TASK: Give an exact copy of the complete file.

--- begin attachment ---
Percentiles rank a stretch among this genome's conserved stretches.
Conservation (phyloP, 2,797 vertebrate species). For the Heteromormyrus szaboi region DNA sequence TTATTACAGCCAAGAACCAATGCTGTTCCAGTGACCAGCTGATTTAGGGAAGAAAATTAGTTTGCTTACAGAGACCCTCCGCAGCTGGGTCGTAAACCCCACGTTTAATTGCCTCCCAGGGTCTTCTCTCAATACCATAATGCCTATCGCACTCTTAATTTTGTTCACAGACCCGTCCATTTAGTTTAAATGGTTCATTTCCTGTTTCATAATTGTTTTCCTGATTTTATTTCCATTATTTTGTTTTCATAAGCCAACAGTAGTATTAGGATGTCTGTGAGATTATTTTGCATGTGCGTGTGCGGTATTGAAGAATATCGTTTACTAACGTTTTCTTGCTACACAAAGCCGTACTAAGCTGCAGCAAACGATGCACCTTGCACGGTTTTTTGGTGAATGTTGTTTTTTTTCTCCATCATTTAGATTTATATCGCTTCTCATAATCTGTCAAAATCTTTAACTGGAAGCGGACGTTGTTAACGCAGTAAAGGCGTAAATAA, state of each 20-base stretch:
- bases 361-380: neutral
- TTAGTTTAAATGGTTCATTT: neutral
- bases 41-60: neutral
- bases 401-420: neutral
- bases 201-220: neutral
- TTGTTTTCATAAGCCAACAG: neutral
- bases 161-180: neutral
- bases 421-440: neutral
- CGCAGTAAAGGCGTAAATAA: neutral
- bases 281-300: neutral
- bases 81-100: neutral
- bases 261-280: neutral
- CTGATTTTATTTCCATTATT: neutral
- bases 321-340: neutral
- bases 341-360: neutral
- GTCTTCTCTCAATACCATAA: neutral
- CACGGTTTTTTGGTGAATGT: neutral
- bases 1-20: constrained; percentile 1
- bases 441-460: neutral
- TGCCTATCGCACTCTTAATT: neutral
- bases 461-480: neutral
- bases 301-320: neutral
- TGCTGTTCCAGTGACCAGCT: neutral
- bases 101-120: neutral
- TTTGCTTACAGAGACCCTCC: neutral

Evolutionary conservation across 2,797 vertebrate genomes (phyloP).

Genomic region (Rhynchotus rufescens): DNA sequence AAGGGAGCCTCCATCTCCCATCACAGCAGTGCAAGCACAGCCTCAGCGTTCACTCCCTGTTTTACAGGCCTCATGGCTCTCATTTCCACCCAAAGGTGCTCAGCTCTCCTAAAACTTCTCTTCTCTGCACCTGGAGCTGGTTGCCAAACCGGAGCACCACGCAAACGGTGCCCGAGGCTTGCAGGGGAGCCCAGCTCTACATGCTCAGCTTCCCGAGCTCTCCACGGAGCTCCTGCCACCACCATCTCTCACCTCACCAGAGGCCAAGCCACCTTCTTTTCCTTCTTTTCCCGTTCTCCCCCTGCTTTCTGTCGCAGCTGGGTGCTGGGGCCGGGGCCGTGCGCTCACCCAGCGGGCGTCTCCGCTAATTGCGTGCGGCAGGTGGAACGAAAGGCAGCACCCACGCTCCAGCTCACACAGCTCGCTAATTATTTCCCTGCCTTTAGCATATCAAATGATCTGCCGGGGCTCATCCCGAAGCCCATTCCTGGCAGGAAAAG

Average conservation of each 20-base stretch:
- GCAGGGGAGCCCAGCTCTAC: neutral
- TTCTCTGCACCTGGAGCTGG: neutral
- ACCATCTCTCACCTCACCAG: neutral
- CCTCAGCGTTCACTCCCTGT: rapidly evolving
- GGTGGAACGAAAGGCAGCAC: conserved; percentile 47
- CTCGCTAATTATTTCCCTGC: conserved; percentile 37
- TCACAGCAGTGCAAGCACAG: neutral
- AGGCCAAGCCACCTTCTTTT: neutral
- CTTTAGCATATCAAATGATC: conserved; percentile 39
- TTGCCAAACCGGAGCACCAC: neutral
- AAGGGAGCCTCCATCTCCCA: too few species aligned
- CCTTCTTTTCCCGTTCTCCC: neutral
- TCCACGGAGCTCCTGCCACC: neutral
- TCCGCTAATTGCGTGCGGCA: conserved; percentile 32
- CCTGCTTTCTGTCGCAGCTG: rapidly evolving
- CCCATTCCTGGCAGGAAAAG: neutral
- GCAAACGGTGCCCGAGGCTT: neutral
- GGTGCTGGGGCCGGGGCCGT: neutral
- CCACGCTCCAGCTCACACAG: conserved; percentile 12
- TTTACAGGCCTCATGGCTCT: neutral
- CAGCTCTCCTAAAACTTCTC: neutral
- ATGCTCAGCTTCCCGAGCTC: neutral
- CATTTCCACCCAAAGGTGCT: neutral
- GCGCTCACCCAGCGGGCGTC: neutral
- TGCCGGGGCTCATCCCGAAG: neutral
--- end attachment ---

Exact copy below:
Percentiles rank a stretch among this genome's conserved stretches.
Conservation (phyloP, 2,797 vertebrate species). For the Heteromormyrus szaboi region DNA sequence TTATTACAGCCAAGAACCAATGCTGTTCCAGTGACCAGCTGATTTAGGGAAGAAAATTAGTTTGCTTACAGAGACCCTCCGCAGCTGGGTCGTAAACCCCACGTTTAATTGCCTCCCAGGGTCTTCTCTCAATACCATAATGCCTATCGCACTCTTAATTTTGTTCACAGACCCGTCCATTTAGTTTAAATGGTTCATTTCCTGTTTCATAATTGTTTTCCTGATTTTATTTCCATTATTTTGTTTTCATAAGCCAACAGTAGTATTAGGATGTCTGTGAGATTATTTTGCATGTGCGTGTGCGGTATTGAAGAATATCGTTTACTAACGTTTTCTTGCTACACAAAGCCGTACTAAGCTGCAGCAAACGATGCACCTTGCACGGTTTTTTGGTGAATGTTGTTTTTTTTCTCCATCATTTAGATTTATATCGCTTCTCATAATCTGTCAAAATCTTTAACTGGAAGCGGACGTTGTTAACGCAGTAAAGGCGTAAATAA, state of each 20-base stretch:
- bases 361-380: neutral
- TTAGTTTAAATGGTTCATTT: neutral
- bases 41-60: neutral
- bases 401-420: neutral
- bases 201-220: neutral
- TTGTTTTCATAAGCCAACAG: neutral
- bases 161-180: neutral
- bases 421-440: neutral
- CGCAGTAAAGGCGTAAATAA: neutral
- bases 281-300: neutral
- bases 81-100: neutral
- bases 261-280: neutral
- CTGATTTTATTTCCATTATT: neutral
- bases 321-340: neutral
- bases 341-360: neutral
- GTCTTCTCTCAATACCATAA: neutral
- CACGGTTTTTTGGTGAATGT: neutral
- bases 1-20: constrained; percentile 1
- bases 441-460: neutral
- TGCCTATCGCACTCTTAATT: neutral
- bases 461-480: neutral
- bases 301-320: neutral
- TGCTGTTCCAGTGACCAGCT: neutral
- bases 101-120: neutral
- TTTGCTTACAGAGACCCTCC: neutral

Evolutionary conservation across 2,797 vertebrate genomes (phyloP).

Genomic region (Rhynchotus rufescens): DNA sequence AAGGGAGCCTCCATCTCCCATCACAGCAGTGCAAGCACAGCCTCAGCGTTCACTCCCTGTTTTACAGGCCTCATGGCTCTCATTTCCACCCAAAGGTGCTCAGCTCTCCTAAAACTTCTCTTCTCTGCACCTGGAGCTGGTTGCCAAACCGGAGCACCACGCAAACGGTGCCCGAGGCTTGCAGGGGAGCCCAGCTCTACATGCTCAGCTTCCCGAGCTCTCCACGGAGCTCCTGCCACCACCATCTCTCACCTCACCAGAGGCCAAGCCACCTTCTTTTCCTTCTTTTCCCGTTCTCCCCCTGCTTTCTGTCGCAGCTGGGTGCTGGGGCCGGGGCCGTGCGCTCACCCAGCGGGCGTCTCCGCTAATTGCGTGCGGCAGGTGGAACGAAAGGCAGCACCCACGCTCCAGCTCACACAGCTCGCTAATTATTTCCCTGCCTTTAGCATATCAAATGATCTGCCGGGGCTCATCCCGAAGCCCATTCCTGGCAGGAAAAG

Average conservation of each 20-base stretch:
- GCAGGGGAGCCCAGCTCTAC: neutral
- TTCTCTGCACCTGGAGCTGG: neutral
- ACCATCTCTCACCTCACCAG: neutral
- CCTCAGCGTTCACTCCCTGT: rapidly evolving
- GGTGGAACGAAAGGCAGCAC: conserved; percentile 47
- CTCGCTAATTATTTCCCTGC: conserved; percentile 37
- TCACAGCAGTGCAAGCACAG: neutral
- AGGCCAAGCCACCTTCTTTT: neutral
- CTTTAGCATATCAAATGATC: conserved; percentile 39
- TTGCCAAACCGGAGCACCAC: neutral
- AAGGGAGCCTCCATCTCCCA: too few species aligned
- CCTTCTTTTCCCGTTCTCCC: neutral
- TCCACGGAGCTCCTGCCACC: neutral
- TCCGCTAATTGCGTGCGGCA: conserved; percentile 32
- CCTGCTTTCTGTCGCAGCTG: rapidly evolving
- CCCATTCCTGGCAGGAAAAG: neutral
- GCAAACGGTGCCCGAGGCTT: neutral
- GGTGCTGGGGCCGGGGCCGT: neutral
- CCACGCTCCAGCTCACACAG: conserved; percentile 12
- TTTACAGGCCTCATGGCTCT: neutral
- CAGCTCTCCTAAAACTTCTC: neutral
- ATGCTCAGCTTCCCGAGCTC: neutral
- CATTTCCACCCAAAGGTGCT: neutral
- GCGCTCACCCAGCGGGCGTC: neutral
- TGCCGGGGCTCATCCCGAAG: neutral